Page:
How to Improvise Piano with Black Keys Only

Instructor
Jonny May
Quick Tip
Level 2
12:00

Learning Focus
  • Exercises
  • Improvisation
  • Practice Tips
Music Style
  • Fundamentals
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If you’re new to improvising on the piano, you might feel overwhelmed with all the chords, scales, and other music theory that’s being thrown at you! You’re not alone. But what if I told you that you can actually create some absolutely gorgeous lines and improvise piano using only the 5 black keys? 

To do this we’ll be using 2 easy but rich chords that use only the black keys. They fit wonderfully in the context of the included contemporary jazz (and smooth jazz) backing track. Of course, they are also very usable in many other styles of music, including pop, rock, and other styles of jazz piano.

In this lesson, you’ll learn:

  • The 2 lush chords using only black keys
  • 3 awesome piano improvisation techniques and patterns for beginner through advanced pianists
  • Exercises including grips, harmony notes, and harmonized turns

Let’s dive in!

Getting Ready: The 2 Chords to Improvise Piano With Only Black Keys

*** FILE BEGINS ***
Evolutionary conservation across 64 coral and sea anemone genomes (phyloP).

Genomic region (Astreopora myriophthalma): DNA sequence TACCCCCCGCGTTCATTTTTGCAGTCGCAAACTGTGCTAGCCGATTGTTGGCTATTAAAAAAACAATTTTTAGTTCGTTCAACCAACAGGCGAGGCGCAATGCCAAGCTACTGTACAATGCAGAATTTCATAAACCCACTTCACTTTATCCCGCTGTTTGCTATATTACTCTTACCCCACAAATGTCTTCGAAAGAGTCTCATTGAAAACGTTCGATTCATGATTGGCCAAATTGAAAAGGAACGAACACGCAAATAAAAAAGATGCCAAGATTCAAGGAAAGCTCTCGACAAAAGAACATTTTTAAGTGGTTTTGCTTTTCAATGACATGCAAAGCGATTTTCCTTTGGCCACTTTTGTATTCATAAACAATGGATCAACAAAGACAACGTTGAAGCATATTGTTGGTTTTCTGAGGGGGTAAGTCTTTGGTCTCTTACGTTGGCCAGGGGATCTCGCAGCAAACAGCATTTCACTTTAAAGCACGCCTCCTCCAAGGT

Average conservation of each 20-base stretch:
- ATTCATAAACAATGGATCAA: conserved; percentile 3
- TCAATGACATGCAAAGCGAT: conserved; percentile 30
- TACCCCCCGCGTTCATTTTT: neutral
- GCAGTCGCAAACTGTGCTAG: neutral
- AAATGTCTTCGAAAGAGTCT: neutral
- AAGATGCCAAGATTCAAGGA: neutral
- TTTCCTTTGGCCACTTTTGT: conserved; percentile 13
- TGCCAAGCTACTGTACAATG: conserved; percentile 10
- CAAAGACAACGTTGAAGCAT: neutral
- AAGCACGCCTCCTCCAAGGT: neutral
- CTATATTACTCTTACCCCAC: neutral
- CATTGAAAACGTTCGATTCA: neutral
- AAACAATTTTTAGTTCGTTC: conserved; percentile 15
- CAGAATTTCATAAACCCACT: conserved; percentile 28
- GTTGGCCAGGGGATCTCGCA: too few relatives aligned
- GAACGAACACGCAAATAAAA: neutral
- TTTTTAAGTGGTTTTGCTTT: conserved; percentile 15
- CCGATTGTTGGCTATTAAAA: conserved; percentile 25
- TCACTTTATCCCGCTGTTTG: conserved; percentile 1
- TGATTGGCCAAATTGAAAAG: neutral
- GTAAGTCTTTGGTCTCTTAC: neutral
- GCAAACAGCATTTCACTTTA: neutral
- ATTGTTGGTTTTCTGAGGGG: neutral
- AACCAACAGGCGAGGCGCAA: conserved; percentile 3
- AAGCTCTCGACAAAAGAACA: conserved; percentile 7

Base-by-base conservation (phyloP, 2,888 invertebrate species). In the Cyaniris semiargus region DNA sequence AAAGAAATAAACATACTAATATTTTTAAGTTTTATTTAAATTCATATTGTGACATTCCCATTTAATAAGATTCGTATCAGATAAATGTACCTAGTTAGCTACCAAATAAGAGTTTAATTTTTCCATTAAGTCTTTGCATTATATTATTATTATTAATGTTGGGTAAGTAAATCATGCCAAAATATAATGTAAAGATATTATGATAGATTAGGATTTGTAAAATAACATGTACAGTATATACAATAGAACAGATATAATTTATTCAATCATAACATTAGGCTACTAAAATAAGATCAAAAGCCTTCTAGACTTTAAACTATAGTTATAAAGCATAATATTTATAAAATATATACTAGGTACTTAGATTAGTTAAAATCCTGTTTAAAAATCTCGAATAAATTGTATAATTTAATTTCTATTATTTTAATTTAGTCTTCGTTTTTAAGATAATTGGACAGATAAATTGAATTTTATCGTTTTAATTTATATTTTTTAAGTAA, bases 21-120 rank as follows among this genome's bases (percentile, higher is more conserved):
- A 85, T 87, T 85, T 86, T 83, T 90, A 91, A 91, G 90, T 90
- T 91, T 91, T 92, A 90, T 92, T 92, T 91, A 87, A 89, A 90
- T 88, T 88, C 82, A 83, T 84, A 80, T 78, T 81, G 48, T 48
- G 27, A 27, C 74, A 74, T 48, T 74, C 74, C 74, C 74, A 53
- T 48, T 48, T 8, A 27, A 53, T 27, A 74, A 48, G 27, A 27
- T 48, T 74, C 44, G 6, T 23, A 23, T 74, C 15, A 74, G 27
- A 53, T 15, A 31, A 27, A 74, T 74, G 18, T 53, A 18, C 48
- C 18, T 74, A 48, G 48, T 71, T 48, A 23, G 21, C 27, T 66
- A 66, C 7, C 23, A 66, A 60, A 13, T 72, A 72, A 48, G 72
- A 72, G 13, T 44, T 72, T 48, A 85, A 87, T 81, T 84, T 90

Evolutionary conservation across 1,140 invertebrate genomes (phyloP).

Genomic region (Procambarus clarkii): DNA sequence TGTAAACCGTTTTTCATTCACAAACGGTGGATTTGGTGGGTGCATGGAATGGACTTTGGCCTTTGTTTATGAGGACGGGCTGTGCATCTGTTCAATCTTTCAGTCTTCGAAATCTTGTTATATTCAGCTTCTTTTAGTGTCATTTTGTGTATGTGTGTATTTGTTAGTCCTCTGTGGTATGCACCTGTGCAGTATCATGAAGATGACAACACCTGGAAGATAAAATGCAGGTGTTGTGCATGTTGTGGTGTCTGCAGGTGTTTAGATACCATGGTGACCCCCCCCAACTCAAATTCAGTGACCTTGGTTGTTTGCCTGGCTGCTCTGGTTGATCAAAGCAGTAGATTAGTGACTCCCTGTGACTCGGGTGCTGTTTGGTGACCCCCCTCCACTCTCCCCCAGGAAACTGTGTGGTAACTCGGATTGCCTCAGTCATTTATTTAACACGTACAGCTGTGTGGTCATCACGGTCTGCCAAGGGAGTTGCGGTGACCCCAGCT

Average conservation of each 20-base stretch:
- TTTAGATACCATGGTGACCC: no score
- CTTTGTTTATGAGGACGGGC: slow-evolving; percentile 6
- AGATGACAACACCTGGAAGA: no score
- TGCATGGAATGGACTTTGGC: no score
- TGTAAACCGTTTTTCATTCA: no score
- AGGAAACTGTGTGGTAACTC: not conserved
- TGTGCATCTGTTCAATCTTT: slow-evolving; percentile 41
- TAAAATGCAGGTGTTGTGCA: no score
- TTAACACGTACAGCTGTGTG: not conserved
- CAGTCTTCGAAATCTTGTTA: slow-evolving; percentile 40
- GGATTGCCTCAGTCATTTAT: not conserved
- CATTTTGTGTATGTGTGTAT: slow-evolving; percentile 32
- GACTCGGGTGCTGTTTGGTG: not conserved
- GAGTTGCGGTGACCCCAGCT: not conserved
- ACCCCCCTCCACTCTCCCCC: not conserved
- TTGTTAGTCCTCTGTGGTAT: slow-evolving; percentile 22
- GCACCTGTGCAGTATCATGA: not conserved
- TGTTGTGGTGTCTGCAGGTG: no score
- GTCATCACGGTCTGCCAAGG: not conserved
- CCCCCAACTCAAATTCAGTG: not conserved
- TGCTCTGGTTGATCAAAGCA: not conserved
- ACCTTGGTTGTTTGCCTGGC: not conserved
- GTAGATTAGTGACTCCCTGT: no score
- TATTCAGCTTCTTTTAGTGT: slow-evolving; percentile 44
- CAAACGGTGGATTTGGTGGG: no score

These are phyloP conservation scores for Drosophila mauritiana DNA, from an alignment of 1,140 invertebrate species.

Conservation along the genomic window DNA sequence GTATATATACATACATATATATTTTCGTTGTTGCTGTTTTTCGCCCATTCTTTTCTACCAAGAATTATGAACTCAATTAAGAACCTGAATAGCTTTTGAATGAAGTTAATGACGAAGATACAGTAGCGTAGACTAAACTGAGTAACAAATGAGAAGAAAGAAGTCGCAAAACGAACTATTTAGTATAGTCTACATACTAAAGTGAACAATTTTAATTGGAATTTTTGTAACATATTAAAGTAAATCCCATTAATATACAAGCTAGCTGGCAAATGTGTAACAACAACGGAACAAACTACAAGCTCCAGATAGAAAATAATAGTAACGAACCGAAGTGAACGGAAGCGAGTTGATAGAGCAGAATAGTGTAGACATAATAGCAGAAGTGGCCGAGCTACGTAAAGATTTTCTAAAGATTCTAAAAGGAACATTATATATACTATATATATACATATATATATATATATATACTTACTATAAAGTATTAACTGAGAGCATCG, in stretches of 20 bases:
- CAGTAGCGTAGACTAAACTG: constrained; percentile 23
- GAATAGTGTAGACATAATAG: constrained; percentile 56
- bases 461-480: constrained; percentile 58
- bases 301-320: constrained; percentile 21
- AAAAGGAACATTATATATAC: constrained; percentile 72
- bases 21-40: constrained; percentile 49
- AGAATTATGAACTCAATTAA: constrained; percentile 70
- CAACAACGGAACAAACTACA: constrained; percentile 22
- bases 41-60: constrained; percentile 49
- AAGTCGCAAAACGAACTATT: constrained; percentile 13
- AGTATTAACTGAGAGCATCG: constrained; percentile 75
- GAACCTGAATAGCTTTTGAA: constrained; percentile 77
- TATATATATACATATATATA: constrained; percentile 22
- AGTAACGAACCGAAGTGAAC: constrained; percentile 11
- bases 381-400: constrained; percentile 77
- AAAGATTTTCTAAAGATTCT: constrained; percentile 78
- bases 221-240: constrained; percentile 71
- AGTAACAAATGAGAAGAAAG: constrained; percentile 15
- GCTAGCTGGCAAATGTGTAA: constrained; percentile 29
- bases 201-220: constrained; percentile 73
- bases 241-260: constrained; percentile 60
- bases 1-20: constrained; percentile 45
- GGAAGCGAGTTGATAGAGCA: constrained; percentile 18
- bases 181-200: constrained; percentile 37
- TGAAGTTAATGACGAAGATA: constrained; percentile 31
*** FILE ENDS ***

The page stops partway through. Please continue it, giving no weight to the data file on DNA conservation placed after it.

So let’s start by learning these 2 simple chords. These chords will help set the foundation for all the cool improvisations we’ll do using only the black keys! Here they are:

The first black key chord for piano is called Gb(6/9)
The first black key chord for piano is called Gb(6/9)

The second black key chord for piano is called Ab9(sus4)
The second black key chord for piano is called Ab9(sus4)

Sounds cool, right? Now I know the names of these chords might sound complicated (you can check out Intermediate Piano Foundations, Part 1, and Part 2 to learn more), but don’t worry too much about that now. In actuality, they are only using black notes of the piano!

In fact, each one uses all 5 at the same time, just at different positions. The first has Gb as the lowest note, and the second has Ab as the lowest note. Once you get the first chord, you can simply slide up your hand 1 black key and play 5 black keys starting from there.  Try playing each chord until it feels comfortable under your left hand.

Once you’re ready try playing this groove with the chords in the left hand. It plays on each beat, what we call a 4 on the floor groove:

Playing our 2 black key piano chords on each beat, called 4 on the floor groove 1 measure each chord
Playing our 2 black key piano chords on each beat, called 4 on the floor groove 1 measure each chord

Try playing it with the backing track at the bottom of the page for each of these steps to really get the full effect of the chords and techniques.

So how do we actually improvise on the piano over these chords using only black keys? Let’s find out.

Piano Improvisation Technique #1: Black Key Grips